by Laura Laakso
I saw my chiropractor yesterday and his parting words were that if I didn’t stop writing, which he wasn’t expecting me to do, I’d have to take better care of myself. My first thought was, who has he been talking to? Was it my doctor, or my flatmate (also my best friend) or possibly my mother?
His sole concern may have been my joints and muscles but the sentiment is something that has percolated around my mind for a while now.
A bit of context: It’s been six months since I signed a publishing contract for my debut novel. In that time, I’ve done structural edits and line edits on the manuscript, written the sequel almost from scratch, including letting the manuscript rest and doing major revisions to bring it up to a standard where I dared to send it to my publisher. I’ve done extensive research for the third book in the series, drawn up a detailed plan and started writing the book. And did I mention I work full time, compete in two different disciplines with my dogs and have ME?
It’s no surprise I’m tired. But I’m also driven. When I finished the first draft of book 2, I was going to spend an entire weekend on the sofa, reading for pleasure. I managed about an hour and a half before I started thinking that maybe I should be doing something useful, ie. research for the next book. Another hour and I set aside my book in favour of reading about the history of Samhain.
My problem? Writing is fun! (At least for the most part.) You may wonder why that could possibly be a problem, but it is. When I say I’m driven, my flatmate would correct me and say I’m obsessive. Sure, I have deadlines to meet, but ultimately there is only one person who is pushing me to write as much as possible, to take part in competitions, to develop myself as a writer and to realise my dream of becoming a published author (and maybe, just maybe being able to write full time). And that person is me.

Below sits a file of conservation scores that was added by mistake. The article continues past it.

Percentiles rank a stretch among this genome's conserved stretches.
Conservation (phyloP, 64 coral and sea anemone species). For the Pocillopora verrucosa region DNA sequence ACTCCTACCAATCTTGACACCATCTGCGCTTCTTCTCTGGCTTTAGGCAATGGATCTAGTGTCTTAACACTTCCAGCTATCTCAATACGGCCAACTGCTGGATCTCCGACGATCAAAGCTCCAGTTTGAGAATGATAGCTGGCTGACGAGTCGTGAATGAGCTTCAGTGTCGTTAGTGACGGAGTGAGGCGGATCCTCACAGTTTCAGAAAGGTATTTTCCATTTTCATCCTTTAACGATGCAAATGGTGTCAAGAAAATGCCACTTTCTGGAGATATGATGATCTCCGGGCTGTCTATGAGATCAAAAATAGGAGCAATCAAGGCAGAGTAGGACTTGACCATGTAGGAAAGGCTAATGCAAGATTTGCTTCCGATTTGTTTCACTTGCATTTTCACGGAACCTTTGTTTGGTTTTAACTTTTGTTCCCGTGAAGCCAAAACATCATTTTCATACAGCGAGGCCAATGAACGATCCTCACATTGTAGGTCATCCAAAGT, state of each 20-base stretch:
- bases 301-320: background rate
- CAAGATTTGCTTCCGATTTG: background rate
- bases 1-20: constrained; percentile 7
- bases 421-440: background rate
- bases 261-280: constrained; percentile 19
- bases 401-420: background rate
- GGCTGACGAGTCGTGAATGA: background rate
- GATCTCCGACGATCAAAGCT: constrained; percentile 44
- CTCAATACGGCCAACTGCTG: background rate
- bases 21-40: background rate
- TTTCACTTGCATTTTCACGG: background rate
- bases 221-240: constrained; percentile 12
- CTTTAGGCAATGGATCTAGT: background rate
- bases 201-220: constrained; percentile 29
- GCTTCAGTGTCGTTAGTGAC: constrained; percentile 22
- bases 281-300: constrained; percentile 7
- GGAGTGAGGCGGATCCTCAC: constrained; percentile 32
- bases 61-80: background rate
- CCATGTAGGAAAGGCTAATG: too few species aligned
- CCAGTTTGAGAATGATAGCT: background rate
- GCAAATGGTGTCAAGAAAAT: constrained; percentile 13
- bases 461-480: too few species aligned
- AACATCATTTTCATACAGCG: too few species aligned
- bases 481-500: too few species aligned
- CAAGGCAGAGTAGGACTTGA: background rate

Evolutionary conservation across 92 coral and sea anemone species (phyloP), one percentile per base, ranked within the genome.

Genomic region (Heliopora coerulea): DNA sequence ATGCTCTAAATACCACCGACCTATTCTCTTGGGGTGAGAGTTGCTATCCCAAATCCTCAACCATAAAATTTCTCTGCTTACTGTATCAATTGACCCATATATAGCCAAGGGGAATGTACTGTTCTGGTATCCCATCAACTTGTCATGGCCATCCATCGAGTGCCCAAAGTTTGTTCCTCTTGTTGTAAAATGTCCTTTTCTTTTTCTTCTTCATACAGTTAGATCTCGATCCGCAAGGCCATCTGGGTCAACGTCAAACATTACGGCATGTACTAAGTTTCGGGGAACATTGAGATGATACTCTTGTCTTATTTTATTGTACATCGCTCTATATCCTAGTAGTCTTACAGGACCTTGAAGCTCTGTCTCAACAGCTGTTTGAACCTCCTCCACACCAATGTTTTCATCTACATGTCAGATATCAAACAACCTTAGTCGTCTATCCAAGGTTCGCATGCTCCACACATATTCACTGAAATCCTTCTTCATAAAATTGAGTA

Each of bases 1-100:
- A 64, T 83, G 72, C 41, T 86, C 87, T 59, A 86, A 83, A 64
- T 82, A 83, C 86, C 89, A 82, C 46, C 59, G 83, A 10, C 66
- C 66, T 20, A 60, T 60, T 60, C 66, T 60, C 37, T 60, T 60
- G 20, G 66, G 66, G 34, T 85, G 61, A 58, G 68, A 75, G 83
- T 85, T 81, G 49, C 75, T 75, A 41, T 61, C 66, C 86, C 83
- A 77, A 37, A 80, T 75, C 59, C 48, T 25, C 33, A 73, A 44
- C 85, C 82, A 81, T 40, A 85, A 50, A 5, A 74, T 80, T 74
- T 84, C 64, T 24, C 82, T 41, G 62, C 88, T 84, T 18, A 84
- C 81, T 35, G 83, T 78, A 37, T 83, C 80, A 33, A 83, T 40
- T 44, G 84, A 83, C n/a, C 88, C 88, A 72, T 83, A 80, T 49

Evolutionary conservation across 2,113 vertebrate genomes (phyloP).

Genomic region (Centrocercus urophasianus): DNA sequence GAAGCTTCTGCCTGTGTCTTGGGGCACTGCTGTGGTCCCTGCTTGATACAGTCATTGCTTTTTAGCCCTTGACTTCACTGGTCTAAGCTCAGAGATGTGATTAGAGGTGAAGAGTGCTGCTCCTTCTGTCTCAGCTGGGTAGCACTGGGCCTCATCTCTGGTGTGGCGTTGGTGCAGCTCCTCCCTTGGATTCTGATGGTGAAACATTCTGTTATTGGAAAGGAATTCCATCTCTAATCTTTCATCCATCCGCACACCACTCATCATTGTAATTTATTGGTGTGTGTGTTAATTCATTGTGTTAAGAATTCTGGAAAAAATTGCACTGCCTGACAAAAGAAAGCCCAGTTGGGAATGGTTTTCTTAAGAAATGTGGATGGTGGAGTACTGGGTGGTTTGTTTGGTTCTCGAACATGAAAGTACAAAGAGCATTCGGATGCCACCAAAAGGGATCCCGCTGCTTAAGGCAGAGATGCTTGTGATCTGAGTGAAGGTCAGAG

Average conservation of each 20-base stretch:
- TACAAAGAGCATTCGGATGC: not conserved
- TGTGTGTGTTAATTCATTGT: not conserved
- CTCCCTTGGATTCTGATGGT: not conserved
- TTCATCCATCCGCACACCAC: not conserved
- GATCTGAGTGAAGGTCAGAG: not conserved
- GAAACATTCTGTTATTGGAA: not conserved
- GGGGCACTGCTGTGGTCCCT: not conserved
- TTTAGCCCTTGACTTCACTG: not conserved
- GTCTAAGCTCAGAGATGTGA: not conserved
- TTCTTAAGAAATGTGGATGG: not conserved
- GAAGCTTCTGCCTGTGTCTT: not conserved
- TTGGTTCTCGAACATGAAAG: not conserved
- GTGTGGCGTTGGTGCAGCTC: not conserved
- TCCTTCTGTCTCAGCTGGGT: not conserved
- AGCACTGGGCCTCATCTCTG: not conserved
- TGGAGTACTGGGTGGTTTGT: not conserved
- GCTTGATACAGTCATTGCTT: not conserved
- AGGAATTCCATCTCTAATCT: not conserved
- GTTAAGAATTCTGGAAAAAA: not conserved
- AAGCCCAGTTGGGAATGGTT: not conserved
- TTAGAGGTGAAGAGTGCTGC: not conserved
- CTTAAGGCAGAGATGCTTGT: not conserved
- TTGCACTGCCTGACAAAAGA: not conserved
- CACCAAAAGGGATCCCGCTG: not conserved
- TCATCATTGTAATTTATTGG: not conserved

Still, don’t see the problem? If left unchecked, I will write myself to the ground and still feel like I haven’t accomplished enough.
For the past year, I’ve been learning about self-kindness and compassion. At first, they were foreign concepts. The words may have been English, but they meant nothing to me. But little by little, I’ve learnt that it’s okay to lie on the sofa cuddling one of my dogs, to pause to admire the sunrise and to not take part in every writing competition I like the look of. I’ve started using a timer for writing so I don’t get carried away and exhaust myself. When the timer rings, I walk away from the keyboard and give myself a proper break.
Another thing I am learning to appreciate is that writing is just the tip of the iceberg of being an author. Reading, watching TV, talking to people about their experiences, forging connections on social media and even staring out of the window (yes, I know it’s a cliché) are all part of it. Rationally, I knew all that. You only need to open Twitter to see a meme reminding people of the very fact. But on a personal level, it has required a conscious effort to look beyond the daily wordcount and see the bigger picture.
Do I have all the answers? No. I don’t even have all the questions. And trying to find a more compassionate way of being a writer involves re-wiring my brain. It takes time and it’s easy to ignore the reminders that I must take care of myself. But. When I have allowed a bit of self-kindness into my life, my mind has been filled with inspiration and plot twists, and the writing has flowed.
That should be all the incentive I need to take a break without feeling guilty. I hope one day it will be.
Laura Laakso is a Finn living in the UK with a flatmate who knows too much and their dogs. When she is not writing or competing with her two dogs, she works as an accountant. Her debut novel, Fallible Justice, will be published by Louise Walters Books in November 2018. Laura has a blog at: https://unfinnisheddreams.wordpress.com/ and you can also find her own twitter.
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